Small Talk Tag: Toy

A New Frontier for Fun

Vintage Space Toys

In the 1930s, science fiction captivated the American imagination with the fantastical outer space adventures of Buck Rodgers and Flash Gordon… and we’ve been hooked ever since. After World War II, the Space Race between the United States and the Soviet Union turned the public’s attention to the very real possibility of traveling to the moon and beyond. So, not surprisingly, toymakers both at home and abroad capitalized on the “final frontier” of imaginative play.

Space toys during the mid-twentieth century came in a variety of forms. Some were more realistic like molded plastic NASA playsets, while others seemed to be ripped from the pages of a sci-fi comic book like flying saucers and outer space robots. The period also witnessed a shift from domestic toy production to imported Japanese-made toys. For example, T/m’s tin “Flying Saucer with Space Pilot” was made by Japanese firm Yoshiya, but bears the name of its American importer, Cragston. We’ll explore some of the intergalactic features of this toy soon, so set your phasors to be stunned!

A Closer Look at Eleanor’s Fashionable Friend

French Fashion Doll

Eleanor Crocker’s beautiful doll Nellie represents a snapshot in the latest Victorian fashions. In the nineteenth century, women kept up to date on the season’s hottest looks by perusing periodicals filled with fashion plates or printed illustrations of dress designs. Some of these designs were made in doll sizes to demonstrate the fits, frills, and lacy details of the full-size gowns. Nellie’s “princess cut” windowpane plaid dress Nellie just wouldn’t be as fabulous in a picture.

French doll makers like E. Barrois and Jumeau capitalized on this trend by manufacturing bisque heads, arms and feet for these fashionable companions. Often, toy shops and department stores purchased the porcelain limbs from these doll makers, sewed them to leather or cloth bodies in-house, and outfitted them according to the mode du jour. Fully assembled dolls were then marketed under the name of a specific retail establishment. It’s likely that this is where Eleanor’s uncle found Nellie back in the 1860s.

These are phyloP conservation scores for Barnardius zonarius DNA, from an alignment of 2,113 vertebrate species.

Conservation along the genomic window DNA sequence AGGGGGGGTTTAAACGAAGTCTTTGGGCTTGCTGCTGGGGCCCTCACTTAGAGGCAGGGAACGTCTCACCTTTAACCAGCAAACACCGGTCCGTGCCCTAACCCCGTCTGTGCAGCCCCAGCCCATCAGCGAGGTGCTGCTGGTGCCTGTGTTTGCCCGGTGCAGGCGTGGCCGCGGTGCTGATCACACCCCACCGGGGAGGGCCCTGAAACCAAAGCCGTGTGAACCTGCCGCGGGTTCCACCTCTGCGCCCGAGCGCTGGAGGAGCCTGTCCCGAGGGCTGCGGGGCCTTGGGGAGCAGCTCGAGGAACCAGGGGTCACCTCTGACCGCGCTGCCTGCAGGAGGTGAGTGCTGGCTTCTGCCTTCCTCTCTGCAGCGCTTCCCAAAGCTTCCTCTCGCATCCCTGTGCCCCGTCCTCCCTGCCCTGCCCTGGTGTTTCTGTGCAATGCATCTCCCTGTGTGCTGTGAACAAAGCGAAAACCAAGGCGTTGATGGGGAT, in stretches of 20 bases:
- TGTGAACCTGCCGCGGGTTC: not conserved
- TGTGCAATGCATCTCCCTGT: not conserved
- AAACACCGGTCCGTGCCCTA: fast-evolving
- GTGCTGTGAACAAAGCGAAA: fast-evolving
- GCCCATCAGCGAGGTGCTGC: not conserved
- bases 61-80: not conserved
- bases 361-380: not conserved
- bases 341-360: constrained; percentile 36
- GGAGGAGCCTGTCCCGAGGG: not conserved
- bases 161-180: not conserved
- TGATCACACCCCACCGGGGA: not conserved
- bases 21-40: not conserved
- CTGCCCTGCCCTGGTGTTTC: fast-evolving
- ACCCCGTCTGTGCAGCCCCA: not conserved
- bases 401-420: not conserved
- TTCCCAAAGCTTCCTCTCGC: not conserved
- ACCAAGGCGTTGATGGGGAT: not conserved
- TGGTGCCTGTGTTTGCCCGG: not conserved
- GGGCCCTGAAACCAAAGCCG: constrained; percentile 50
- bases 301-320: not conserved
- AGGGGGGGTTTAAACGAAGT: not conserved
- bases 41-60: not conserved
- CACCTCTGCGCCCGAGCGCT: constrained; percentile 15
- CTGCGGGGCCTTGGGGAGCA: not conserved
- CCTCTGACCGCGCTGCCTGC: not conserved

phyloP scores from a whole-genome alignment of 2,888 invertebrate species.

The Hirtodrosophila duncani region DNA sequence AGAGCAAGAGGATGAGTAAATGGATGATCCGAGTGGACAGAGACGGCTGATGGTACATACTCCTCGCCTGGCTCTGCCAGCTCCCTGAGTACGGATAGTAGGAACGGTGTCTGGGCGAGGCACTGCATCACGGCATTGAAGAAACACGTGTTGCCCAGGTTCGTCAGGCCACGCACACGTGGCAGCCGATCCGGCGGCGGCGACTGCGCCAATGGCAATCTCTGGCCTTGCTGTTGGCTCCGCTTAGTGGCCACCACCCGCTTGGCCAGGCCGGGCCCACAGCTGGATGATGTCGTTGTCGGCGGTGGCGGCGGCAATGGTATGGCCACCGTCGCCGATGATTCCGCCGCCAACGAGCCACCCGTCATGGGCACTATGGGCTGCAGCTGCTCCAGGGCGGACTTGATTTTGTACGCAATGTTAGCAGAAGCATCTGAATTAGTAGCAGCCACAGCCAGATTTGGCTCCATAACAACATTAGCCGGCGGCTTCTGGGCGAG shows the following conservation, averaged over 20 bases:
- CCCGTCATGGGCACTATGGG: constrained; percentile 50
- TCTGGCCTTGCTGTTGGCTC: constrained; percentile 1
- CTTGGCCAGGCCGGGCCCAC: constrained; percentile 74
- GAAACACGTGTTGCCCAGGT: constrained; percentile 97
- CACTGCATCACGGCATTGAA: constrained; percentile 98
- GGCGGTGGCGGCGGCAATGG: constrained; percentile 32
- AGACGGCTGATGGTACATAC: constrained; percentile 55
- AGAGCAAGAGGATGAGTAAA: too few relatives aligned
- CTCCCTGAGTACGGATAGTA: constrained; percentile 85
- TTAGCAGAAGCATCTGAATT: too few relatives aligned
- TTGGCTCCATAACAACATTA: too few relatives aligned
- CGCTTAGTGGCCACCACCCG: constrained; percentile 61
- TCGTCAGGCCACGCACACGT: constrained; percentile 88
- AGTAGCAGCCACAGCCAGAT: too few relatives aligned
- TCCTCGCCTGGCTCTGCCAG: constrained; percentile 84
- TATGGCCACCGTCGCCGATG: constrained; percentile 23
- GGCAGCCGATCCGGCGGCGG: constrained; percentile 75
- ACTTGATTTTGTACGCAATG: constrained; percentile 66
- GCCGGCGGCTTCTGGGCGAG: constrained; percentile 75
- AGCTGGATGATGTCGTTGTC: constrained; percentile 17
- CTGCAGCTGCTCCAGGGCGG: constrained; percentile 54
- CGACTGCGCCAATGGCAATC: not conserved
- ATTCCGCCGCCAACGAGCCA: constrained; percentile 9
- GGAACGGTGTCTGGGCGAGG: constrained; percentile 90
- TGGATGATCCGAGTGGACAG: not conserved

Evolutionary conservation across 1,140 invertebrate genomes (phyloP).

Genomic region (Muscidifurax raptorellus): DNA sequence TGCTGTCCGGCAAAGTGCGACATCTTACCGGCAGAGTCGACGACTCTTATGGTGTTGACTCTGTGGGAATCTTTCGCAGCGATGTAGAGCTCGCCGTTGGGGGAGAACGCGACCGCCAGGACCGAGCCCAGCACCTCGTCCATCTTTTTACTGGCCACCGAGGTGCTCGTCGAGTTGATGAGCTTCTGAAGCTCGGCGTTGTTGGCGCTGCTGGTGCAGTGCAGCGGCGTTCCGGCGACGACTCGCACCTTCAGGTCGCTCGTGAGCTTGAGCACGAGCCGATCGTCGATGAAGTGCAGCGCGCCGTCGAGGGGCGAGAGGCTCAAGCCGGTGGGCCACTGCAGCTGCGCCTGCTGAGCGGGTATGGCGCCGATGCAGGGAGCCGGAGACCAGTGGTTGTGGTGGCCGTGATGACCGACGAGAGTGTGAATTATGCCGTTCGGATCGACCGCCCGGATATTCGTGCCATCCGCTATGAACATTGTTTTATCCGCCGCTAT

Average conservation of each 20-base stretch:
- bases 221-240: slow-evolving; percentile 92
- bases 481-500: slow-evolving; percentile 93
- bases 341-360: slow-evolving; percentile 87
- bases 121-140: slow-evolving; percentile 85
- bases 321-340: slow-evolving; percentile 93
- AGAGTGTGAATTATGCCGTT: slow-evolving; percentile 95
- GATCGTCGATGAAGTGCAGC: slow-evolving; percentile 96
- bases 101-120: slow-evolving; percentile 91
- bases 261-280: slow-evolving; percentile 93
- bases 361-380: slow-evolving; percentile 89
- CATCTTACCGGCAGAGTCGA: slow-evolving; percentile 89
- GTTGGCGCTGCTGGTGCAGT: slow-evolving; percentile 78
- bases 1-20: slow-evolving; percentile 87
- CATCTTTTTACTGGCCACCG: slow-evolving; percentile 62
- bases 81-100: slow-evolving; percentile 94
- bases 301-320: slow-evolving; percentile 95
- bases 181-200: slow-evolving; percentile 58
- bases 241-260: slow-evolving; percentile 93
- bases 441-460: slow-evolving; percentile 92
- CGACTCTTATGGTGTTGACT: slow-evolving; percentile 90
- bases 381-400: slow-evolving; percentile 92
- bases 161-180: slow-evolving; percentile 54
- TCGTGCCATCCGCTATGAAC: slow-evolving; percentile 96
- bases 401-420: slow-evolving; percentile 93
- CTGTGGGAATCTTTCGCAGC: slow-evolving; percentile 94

Swedish Wooden Toys

swedish wooden toys

The words “Swedish” and “wooden” next to each other might trigger visions of assembling IKEA furniture, but relax, we’re just talking about toys! Swedish Wooden Toys at the Bard Graduate Center is an in-depth exhibit showcasing Sweden’s affinity for wooden playthings from the seventeenth through the twenty-first century. Like toymaking powerhouse and neighbor Germany, Sweden’s abundant natural resources allowed for cottage industries and eventually large commercial firms to flourish.

The exhibit explores a wide variety of toys, including dollhouses, war toys, educational toys, puzzles, and of course winter toys. Since winter is Sweden’s longest season, toys for playing outdoors in the snow are a fundamental part of play. Although many toy companies began using plastic in the 1950s (and continue to use it today), the colorful, well-designed Swedish wooden toy tradition remains a refreshing look at playtimes past and present.

Photo: Courtesy of Bard Graduate Center. Gemla Leksaksfabrik AB. Train, 1910–15. Wood. © Roma Capitale—Sovrintendenza Capitolina ai Beni Culturali—Collezione di giocattoli antichi, CGA LS 1982. Photographer: Bruce White.

Pedal to the Metal

Pedal Cars

T/m’s recent renovation included space for two temporary exhibit galleries. The first exhibit in the larger gallery focuses on America’s obsession with shiny metal bodies on four wheels. Pedal-powered cars, boats, and trucks grew in popularity in the 1950s as the rising American middle class moved to the suburbs. And as we all know, cars and the suburbs go hand in hand. Thunderbirds, Packards, and Dodges introduced children to the freedom and responsibility of the open road.

Pedal to the Metal: Pedal Cars and American Car Culture features cars from T/m’s collection, the collections of several local individuals, and vehicles from the Smith Collection at the Museum of American Speed in Lincoln, Nebraska. Some of our personal favorites include the 1955 Good Humor Truck, 1941 Steelcraft Pursuit Plane, 1960 Deluxe “Flat Face” Dude Wagon, and the 1953 Torpedo. Pedal to the Metal rolls out August 28, 2016, so you have plenty of time to cruise in and see it!

Eleanor’s Fashionable Friend

French Fashion Doll.

In addition to teaching children necessary grown-up skills, dolls and toys have imagination-fueled stories all their own. Sometimes we’re lucky enough to hear toys’ playtime stories and special adventures toys had from the grown-ups who loved them. Other times, we have to do a little digging. This bisque fashion doll, for example, came to T/m with a few clues from her Victorian past.

With the help of previous her owners’ records, we know that this circa-1860 doll was owned by a girl in Buffalo, New York, named Eleanor Crocker. Nicknamed “Nellie,” the doll was passed down through several generations of Eleanor’s descendants before she became part of the museum’s collection. According to family lore, Nellie was brought back from France by Eleanor’s uncle Dexter as a gift. Through the magic of modern technology, we’ve been able to track down the family’s historical records including Dexter’s passport applications dating to the 1860s! While we may never know the exact playtime parties Nellie attended, we do know that Eleanor took excellent care of her.

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